The mosque was to be built on the site of the palace of the Byzantine emperors, facing the Hagia Sophia (at that time it was most venerated mosque in Istanbul) and the hippodrome, a site of great symbolic significance. Large parts of the southern side of the mosque rest on the foundation and vaults of the Great Palace.
Several palaces were already built there, most notably the palace of Sokollu Mehmet Pasha, so these first had to be bought at a considerable cost and pulled down. Large parts of the Sphendone (curved tribune with U-shaped structure of the hippodrome) were also removed to make room for the new mosque.
The Blue Mosque was commissioned by Sultan Ahmet I when he was only 19 years old. It was built near the Hagia Sophia, over the site of the ancient hippodrome and Byzantine imperial palace (whose mosaics can be seen in the nearby Mosaic Museum).
The original mosque complex included a madrasa, a hospital, a han, a primary school, a market, an imaret and the tomb of the founder. Most of these buildings were torn down in the 19th century.
Inside, the high ceiling is lined with the 20,000 blue tiles that give the mosque its popular name. Fine examples of 16th-century Iznik design, the oldest tiles feature flowers, trees and abstract patterns. The overall effect is one of the most beautiful sights in Istanbul.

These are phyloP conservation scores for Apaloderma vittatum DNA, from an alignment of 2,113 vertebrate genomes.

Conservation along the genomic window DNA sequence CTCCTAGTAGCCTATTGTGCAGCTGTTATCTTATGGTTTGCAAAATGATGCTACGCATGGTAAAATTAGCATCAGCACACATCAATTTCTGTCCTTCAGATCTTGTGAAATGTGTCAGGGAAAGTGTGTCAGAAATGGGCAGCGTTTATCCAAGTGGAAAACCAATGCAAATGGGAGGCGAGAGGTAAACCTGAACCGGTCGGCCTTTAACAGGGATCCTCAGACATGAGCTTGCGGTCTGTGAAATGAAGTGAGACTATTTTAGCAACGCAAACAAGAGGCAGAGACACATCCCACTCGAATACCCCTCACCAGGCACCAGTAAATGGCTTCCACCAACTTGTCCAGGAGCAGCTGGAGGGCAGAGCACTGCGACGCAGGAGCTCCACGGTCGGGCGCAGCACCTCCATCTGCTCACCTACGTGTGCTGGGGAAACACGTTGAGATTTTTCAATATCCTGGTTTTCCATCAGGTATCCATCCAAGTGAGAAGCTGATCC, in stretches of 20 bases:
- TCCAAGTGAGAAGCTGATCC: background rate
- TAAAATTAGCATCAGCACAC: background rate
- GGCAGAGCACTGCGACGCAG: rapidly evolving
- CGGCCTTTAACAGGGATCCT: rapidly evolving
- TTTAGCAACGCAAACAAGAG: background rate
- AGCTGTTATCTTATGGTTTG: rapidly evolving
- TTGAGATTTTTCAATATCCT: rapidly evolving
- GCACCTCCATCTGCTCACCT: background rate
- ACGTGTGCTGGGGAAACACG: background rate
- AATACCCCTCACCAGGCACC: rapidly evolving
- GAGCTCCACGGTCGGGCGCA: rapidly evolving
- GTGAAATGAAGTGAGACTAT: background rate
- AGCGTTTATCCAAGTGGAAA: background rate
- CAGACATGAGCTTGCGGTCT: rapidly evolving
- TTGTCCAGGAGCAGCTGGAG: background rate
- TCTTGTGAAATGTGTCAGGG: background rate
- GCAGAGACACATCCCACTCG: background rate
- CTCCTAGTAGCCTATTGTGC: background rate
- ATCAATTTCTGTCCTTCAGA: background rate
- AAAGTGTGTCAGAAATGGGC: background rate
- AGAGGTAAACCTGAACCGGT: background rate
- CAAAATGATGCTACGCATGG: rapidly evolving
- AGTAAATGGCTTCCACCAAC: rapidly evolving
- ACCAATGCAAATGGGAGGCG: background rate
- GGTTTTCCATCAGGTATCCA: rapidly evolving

The Iznik tiles can be seen in the galleries and on the north wall above the main entrance. The remaining tiles, which have a less delicate design, were made in Kutahya. The Sultanahmet Mosque is the only mosque in Istanbul that has six minarets and this provoked hostility at the time.
Such a display was previously only preserved for the Prophet’s mosque in Mecca and the sultan was criticized for thinking a bit too highly of himself. The Mosque is surrounded by a broad courtyard on three sides entered on each side by eight portals.
The inner courtyard is paved in marble. Rivaks, supported on columns made of marble, granite and porphyry surround the courtyard. In the center of the courtyard is a fountain for ablution, surrounded by six marble columns. This is the only Mosque in Istanbul which has six minarets.
The tiles at lower levels are traditional in design, while at gallery level their design becomes flamboyant with representations of flowers, fruit and cypresses. The tiles were made under the supervision of the Iznik master. The price to be paid for each tile was fixed by the sultan’s decree, while tile prices in general increased over time.
Four minarets stand at the corners of the Blue Mosque. Each of these fluted, pencil-shaped minarets has three balconies (Called Şerefe) with stalactite corbels, while the two others at the end of the forecourt only have two balconies.
Today, a public announce system is being used, and the call can be heard across the old part of the city, echoed by other mosques in the vicinity. On summer evenings at 9pm, there is a historical narrative and a light show at the Blue Mosque.